Asia Stocks Fall This Week, H-Shares Enter Bear MarketKana Nishizawa
Asia’s benchmark stock index fell the past five days to the biggest two-week loss since June as Chinese shares traded in Hong Kong entered a bear market and the Federal Reserve gave a timetable for raising interest rates.
Uni-President China Holdings Ltd. slumped 16 percent in Hong Kong, leading the weekly drop on Asia’s regional gauge, after the instant-noodle maker’s 2013 profit missed analyst projections. Newcrest Mining Ltd., Australia’s No. 1 gold producer, plunged 13 percent after bullion dropped this week for the first time since January. Li & Fung Ltd., world’s biggest supplier of clothes and toys, surged 25 percent in Hong Kong after saying it will spin off a branded business.
The MSCI Asia Pacific Index fell 1.2 percent this week to 132.77, bringing its two-week drop to 4.6 percent. Information technology shares and utilities led declines. Data this week showed Japan’s trade deficit exceeded estimates in February and growth in China’s new-home prices slowed last month. The regional measure’s 6.1 percent decline this year pushed valuations on the gauge to 12.5 times estimated earnings. That compares with a multiple of about 15.9 for the Standard & Poor’s 500 Index and 14.4 for the Stoxx Europe 600 Index.
“China’s latest figures have been disappointing, people are worried about the interest-rate hike in the U.S., and they are also revising their outlook on Abenomics in Japan,” said Benjamin Tam, a Hong Kong-based portfolio manager at IG Investment Ltd., which oversees about $1.5 billion. “Markets will remain weak in the near term.”
The Hang Seng China Enterprises Index of mainland stocks traded in Hong Kong entered a so-called bear market on March 20, after sliding 20 percent from its Dec. 2 high, amid deepening concern the world’s second-largest economy is slowing. The measure rebounded yesterday to post a 1.4 percent gain for the week, while the city’s benchmark Hang Seng Index slid 0.5 percent. China’s yuan dropped as the central bank doubled the currency’s trading limits versus the dollar.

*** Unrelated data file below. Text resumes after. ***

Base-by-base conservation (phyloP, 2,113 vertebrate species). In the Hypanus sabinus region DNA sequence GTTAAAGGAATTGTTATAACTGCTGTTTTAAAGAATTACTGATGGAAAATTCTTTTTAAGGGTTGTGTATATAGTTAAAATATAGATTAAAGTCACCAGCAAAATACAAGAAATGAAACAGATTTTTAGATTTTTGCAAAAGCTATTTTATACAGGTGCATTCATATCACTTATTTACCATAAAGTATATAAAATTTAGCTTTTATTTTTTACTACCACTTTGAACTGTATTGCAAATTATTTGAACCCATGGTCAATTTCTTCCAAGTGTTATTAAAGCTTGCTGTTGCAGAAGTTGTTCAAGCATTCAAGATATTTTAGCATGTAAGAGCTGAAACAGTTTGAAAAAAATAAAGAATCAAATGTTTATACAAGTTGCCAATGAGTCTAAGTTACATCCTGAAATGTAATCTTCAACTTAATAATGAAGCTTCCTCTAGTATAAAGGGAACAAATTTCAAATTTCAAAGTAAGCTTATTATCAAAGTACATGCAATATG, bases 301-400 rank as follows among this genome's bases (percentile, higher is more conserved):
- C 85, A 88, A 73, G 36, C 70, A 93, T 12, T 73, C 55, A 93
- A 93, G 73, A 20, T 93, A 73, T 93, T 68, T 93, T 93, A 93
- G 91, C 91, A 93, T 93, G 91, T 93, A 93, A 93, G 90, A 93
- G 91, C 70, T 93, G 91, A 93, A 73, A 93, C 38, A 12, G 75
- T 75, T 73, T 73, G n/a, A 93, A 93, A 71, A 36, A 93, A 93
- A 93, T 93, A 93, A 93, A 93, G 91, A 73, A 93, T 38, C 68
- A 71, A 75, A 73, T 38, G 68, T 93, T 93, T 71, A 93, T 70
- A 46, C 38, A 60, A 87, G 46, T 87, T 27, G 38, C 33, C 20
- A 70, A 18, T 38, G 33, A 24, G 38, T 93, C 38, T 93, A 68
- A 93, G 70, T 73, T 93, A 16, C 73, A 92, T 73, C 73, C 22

China’s Shanghai Composite Index added 2.2 percent. Goldman Sachs Group Inc. cut its first-quarter growth outlook for China this week to 5 percent from 6.7 percent, citing disappointing trade and consumption data. The nation’s official 2014 growth target is 7.5 percent, which would be the slowest pace since 1990.
Closely held developer Zhejiang Xingrun Real Estate Co. was said to have collapsed with $567 million of debt, adding to concern of strains in the nation’s real-estate sector and financial system. Zhejiang Xingrun has not declared bankruptcy and the government is trying to help solve the problem, Xu Mengting, director of the news office of the Fenghua city government, said in an interview yesterday. This comes less than two weeks after Shanghai Chaori Solar Energy Science & Technology Co. failed to repay its debt, the first onshore corporate-bond default.
Japan’s Topix index slid 1.6 percent for the week, which was shortened by a holiday yesterday. The Nikkei 225 Stock Average retreated 0.7 percent, with Tokyo Electric Power Co. and Denso Corp. leading declines, falling 8.5 percent and 7.9 percent respectively. Exporters also dropped, with Toyota Motor Corp. sliding 2.3 percent and Honda Motor Co. losing 2 percent.
South Korea’s Kospi index fell 2.8 percent, while New Zealand’s NZX 50 Index added 0.9 percent.
Australia’s S&P/ASX 200 Index advanced 0.2 percent. Singapore’s Straits Times Index rose 0.3 percent and Taiwan’s Taiex index lost 1.3 percent.
Fed Chair Janet Yellen said the U.S. central bank’s stimulus program may end this fall, with benchmark interest rates rising six months later. The Fed said on March 19 its key rate, currently near zero, would be 1 percent by the end of 2015 and 2.25 percent a year later.
Uni-President dropped 16 percent in Hong Kong after its full-year profit of 916.4 million yuan ($147 million) missed analyst estimates of 966.8 million yuan. Aeon Co. fell 6.1 percent in Tokyo this week after Japan’s biggest retailer posted profit that trailed projections.
New World Development Co., a builder controlled by billionaire Cheng Yu-tung, lost 13 percent after investment banks including Credit Suisse Group AG downgraded the shares following the company’s announcement last week it was taking its property unit private for HK$18.6 billion ($2.4 billion).
Newcrest Mining slumped 13 percent in Sydney, while Zhaojin Mining Industry Co. slipped 13 percent in Hong Kong after gold prices capped the first weekly decline since Jan. 31.
Among stocks that rose, SoftBank Corp., a Japanese mobile phone carrier that owns part of Alibaba Group Holding Ltd., jumped 6.3 percent after China’s biggest e-commerce company kicked off the process for what may be the largest U.S. initial public offering in two years.